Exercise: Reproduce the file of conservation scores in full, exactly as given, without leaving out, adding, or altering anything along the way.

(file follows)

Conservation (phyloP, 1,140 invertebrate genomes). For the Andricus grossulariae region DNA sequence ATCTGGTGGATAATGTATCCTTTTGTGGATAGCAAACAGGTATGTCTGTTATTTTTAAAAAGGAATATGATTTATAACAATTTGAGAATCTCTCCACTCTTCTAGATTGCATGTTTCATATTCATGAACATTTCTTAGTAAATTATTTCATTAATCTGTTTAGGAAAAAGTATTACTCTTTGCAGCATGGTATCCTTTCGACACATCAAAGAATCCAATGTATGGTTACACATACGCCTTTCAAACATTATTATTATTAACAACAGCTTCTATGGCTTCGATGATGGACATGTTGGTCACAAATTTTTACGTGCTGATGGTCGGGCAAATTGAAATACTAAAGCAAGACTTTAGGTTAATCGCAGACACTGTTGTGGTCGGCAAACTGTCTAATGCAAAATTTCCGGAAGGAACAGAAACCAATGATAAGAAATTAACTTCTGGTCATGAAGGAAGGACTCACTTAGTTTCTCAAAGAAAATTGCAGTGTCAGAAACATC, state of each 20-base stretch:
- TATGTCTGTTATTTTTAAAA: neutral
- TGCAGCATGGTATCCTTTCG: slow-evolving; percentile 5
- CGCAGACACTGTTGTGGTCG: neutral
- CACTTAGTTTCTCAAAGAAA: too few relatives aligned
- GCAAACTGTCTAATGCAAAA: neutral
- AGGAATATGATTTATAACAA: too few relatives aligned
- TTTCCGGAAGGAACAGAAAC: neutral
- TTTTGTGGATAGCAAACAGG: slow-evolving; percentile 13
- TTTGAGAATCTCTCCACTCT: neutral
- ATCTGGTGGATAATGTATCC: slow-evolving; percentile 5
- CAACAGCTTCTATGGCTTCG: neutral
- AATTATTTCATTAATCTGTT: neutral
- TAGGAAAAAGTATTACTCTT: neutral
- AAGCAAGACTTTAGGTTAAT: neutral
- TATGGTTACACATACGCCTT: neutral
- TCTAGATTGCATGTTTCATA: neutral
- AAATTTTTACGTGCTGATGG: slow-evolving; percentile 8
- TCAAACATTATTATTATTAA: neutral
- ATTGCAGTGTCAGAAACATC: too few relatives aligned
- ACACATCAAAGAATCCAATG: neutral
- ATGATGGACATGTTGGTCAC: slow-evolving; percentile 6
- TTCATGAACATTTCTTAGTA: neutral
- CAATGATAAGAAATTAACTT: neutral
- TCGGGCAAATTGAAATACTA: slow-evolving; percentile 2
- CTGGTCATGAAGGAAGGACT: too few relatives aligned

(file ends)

Conservation (phyloP, 1,140 invertebrate genomes). For the Andricus grossulariae region DNA sequence ATCTGGTGGATAATGTATCCTTTTGTGGATAGCAAACAGGTATGTCTGTTATTTTTAAAAAGGAATATGATTTATAACAATTTGAGAATCTCTCCACTCTTCTAGATTGCATGTTTCATATTCATGAACATTTCTTAGTAAATTATTTCATTAATCTGTTTAGGAAAAAGTATTACTCTTTGCAGCATGGTATCCTTTCGACACATCAAAGAATCCAATGTATGGTTACACATACGCCTTTCAAACATTATTATTATTAACAACAGCTTCTATGGCTTCGATGATGGACATGTTGGTCACAAATTTTTACGTGCTGATGGTCGGGCAAATTGAAATACTAAAGCAAGACTTTAGGTTAATCGCAGACACTGTTGTGGTCGGCAAACTGTCTAATGCAAAATTTCCGGAAGGAACAGAAACCAATGATAAGAAATTAACTTCTGGTCATGAAGGAAGGACTCACTTAGTTTCTCAAAGAAAATTGCAGTGTCAGAAACATC, state of each 20-base stretch:
- TATGTCTGTTATTTTTAAAA: neutral
- TGCAGCATGGTATCCTTTCG: slow-evolving; percentile 5
- CGCAGACACTGTTGTGGTCG: neutral
- CACTTAGTTTCTCAAAGAAA: too few relatives aligned
- GCAAACTGTCTAATGCAAAA: neutral
- AGGAATATGATTTATAACAA: too few relatives aligned
- TTTCCGGAAGGAACAGAAAC: neutral
- TTTTGTGGATAGCAAACAGG: slow-evolving; percentile 13
- TTTGAGAATCTCTCCACTCT: neutral
- ATCTGGTGGATAATGTATCC: slow-evolving; percentile 5
- CAACAGCTTCTATGGCTTCG: neutral
- AATTATTTCATTAATCTGTT: neutral
- TAGGAAAAAGTATTACTCTT: neutral
- AAGCAAGACTTTAGGTTAAT: neutral
- TATGGTTACACATACGCCTT: neutral
- TCTAGATTGCATGTTTCATA: neutral
- AAATTTTTACGTGCTGATGG: slow-evolving; percentile 8
- TCAAACATTATTATTATTAA: neutral
- ATTGCAGTGTCAGAAACATC: too few relatives aligned
- ACACATCAAAGAATCCAATG: neutral
- ATGATGGACATGTTGGTCAC: slow-evolving; percentile 6
- TTCATGAACATTTCTTAGTA: neutral
- CAATGATAAGAAATTAACTT: neutral
- TCGGGCAAATTGAAATACTA: slow-evolving; percentile 2
- CTGGTCATGAAGGAAGGACT: too few relatives aligned